The “me too” works…

Over the last few years, I notice (though it might be anecdotal since I haven’t done a thorough review) that the less original content is present in a poster or talk, the less likely someone is to acknowledge that their work is a remake and seems to simply skip proper referencing. This year, I have seen a perfect (and I mean it!) remake of a work we have published three years ago. The talk did not even had a single reference, not just to our work but to any works…

 

These talks or posters are basically presented as original, totally new. Is this a failure of the supervisor when attributing the topic or that of the student for failing to do a proper literature review?

Posted on July 26, 2014, in Gradute students, Mentoring and tagged , , , , . Bookmark the permalink. 3 Comments.

  1. What did the student say when asked?

    (I think it’s pretty important to ask them if something like this happens, might be parallel creativity with lack of literature review skills, might be a misunderstanding of science, might be a bad supervisor, might be outright plagiarism to get a “cheap” PhD, etc. pp. — but whatever the reason is, better confront this sooner than later.)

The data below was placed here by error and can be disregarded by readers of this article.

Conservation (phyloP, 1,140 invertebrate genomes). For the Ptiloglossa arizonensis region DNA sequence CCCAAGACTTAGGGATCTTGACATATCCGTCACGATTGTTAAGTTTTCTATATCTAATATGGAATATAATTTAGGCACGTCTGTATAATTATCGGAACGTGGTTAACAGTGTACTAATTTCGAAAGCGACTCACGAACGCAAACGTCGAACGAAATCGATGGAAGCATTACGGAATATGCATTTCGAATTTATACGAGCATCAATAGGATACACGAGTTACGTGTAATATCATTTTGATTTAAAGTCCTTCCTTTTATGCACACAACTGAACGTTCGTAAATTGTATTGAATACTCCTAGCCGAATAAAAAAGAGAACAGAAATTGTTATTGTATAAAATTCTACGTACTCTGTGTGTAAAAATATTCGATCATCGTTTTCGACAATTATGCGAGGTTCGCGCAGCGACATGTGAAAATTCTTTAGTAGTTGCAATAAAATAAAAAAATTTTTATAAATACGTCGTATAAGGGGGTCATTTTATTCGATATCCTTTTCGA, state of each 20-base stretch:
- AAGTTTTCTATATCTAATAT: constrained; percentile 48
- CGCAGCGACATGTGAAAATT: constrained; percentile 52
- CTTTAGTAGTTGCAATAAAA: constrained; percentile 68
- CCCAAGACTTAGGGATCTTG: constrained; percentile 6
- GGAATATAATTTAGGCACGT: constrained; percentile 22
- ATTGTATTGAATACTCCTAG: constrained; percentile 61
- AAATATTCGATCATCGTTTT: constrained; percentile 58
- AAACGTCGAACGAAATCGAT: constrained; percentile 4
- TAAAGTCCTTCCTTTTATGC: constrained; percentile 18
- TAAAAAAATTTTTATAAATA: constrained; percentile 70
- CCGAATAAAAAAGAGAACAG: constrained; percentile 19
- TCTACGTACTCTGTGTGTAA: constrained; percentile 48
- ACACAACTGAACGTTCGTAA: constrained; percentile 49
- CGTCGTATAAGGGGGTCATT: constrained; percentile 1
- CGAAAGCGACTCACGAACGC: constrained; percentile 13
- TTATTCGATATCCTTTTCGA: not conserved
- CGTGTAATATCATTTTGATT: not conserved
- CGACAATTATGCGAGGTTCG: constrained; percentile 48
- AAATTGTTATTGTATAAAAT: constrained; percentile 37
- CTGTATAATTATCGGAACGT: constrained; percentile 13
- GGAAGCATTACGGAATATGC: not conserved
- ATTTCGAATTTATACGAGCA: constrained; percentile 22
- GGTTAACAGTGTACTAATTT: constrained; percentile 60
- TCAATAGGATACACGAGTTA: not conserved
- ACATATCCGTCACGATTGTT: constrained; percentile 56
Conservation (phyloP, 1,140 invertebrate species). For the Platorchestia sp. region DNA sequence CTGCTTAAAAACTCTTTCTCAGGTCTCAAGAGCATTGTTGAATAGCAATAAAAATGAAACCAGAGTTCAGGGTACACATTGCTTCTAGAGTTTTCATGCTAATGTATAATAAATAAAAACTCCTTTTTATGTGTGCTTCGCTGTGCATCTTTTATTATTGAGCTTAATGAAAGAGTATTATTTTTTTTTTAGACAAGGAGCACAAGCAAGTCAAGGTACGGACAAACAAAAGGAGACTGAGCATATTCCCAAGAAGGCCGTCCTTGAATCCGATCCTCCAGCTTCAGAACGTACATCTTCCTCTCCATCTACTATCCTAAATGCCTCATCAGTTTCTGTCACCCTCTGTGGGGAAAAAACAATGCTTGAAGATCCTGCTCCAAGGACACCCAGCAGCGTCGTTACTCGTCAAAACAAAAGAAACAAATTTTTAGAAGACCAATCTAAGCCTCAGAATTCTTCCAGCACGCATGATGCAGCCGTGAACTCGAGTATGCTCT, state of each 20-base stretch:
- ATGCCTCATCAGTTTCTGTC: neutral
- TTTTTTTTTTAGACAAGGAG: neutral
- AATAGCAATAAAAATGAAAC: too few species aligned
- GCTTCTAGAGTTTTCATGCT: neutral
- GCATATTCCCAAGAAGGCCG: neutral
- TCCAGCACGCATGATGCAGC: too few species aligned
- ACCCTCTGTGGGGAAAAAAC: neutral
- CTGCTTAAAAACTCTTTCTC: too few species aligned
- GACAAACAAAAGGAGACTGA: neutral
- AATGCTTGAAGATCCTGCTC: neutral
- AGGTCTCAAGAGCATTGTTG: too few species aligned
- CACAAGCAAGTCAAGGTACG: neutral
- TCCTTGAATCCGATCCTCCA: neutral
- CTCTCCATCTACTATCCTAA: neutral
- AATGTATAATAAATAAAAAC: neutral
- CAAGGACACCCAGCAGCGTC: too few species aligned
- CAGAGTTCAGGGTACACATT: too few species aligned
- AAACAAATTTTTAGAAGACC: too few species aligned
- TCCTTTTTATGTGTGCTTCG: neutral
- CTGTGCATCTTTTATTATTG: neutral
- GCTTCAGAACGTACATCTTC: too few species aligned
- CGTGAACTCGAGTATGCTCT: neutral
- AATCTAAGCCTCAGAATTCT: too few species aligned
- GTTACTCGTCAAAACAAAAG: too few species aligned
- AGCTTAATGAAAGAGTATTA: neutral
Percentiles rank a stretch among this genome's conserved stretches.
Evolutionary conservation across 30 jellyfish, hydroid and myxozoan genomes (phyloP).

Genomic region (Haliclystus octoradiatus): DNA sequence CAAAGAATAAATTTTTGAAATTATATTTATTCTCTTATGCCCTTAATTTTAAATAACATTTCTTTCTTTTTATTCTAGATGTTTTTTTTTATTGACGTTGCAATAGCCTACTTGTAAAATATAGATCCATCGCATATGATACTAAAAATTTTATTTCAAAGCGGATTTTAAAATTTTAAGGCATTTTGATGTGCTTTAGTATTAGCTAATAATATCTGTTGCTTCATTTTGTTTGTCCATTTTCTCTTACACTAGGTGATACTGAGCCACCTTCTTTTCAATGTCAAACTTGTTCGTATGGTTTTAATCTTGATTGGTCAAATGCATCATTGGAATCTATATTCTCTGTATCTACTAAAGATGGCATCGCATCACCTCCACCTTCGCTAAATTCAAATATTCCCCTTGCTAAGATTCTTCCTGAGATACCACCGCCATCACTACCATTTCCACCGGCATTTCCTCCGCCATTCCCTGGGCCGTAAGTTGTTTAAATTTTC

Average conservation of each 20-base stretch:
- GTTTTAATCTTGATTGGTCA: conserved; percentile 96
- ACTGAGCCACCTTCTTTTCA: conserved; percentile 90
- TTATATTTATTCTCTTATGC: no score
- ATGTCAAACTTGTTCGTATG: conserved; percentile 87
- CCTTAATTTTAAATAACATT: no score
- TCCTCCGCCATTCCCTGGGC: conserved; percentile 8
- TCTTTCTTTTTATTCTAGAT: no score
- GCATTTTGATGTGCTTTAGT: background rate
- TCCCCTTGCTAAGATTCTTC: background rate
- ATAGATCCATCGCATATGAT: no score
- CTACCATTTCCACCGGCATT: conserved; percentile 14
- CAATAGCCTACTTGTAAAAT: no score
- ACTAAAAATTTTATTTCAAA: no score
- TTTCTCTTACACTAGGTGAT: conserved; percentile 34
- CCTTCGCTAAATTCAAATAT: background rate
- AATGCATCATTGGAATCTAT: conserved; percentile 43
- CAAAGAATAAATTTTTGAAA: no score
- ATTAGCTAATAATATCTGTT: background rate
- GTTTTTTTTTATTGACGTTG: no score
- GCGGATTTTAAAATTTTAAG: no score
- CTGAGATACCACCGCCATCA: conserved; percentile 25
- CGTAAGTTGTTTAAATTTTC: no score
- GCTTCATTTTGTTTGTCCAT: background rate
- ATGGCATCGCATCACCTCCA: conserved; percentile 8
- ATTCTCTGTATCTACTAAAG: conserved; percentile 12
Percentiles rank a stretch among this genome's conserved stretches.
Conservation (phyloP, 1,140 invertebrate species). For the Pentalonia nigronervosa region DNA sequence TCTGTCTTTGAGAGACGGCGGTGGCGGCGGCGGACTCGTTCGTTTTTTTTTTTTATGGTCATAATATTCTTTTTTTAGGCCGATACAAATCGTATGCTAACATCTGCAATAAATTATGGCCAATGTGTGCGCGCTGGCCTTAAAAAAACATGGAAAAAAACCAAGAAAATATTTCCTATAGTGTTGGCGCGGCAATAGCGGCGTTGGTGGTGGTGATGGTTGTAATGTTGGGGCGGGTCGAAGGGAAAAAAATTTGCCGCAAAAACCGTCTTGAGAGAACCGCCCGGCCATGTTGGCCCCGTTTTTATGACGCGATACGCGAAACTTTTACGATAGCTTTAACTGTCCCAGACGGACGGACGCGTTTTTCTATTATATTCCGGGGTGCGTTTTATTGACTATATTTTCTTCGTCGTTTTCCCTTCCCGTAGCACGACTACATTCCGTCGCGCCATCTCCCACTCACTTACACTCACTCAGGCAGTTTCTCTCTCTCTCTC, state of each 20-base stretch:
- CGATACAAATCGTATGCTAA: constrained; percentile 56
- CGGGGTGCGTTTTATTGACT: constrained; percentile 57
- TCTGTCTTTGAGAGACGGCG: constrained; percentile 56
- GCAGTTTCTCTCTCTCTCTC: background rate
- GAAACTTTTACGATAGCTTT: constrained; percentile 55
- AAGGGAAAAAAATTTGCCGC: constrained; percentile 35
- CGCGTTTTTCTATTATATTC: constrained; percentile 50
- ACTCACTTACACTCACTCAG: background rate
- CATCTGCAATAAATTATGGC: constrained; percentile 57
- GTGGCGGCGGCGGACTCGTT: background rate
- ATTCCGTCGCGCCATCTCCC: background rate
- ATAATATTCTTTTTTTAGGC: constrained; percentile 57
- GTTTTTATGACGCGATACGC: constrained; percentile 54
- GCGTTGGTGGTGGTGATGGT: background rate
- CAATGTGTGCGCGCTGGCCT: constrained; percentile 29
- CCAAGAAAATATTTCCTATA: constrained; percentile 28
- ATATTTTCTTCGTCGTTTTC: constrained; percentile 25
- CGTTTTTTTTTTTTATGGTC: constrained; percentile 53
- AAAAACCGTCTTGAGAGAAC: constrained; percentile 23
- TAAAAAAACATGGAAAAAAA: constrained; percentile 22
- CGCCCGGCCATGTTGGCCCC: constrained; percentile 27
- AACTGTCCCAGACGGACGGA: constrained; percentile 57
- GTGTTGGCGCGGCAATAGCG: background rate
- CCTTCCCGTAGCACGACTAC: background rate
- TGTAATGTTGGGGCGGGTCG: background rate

• I was unable to catch-up after the session (had to be in another session afterward) and did not meet afterward either. I did send a soft e-mail indicating that he might be interested by a 2011 publication and gave the details. I did not got a reply however…

  2. In my opinion, both are guilty. At first the advisor who gave that project to a student without a good search in the literature, and then the student, who should definitely stumble on the paper during his thorough literature search.

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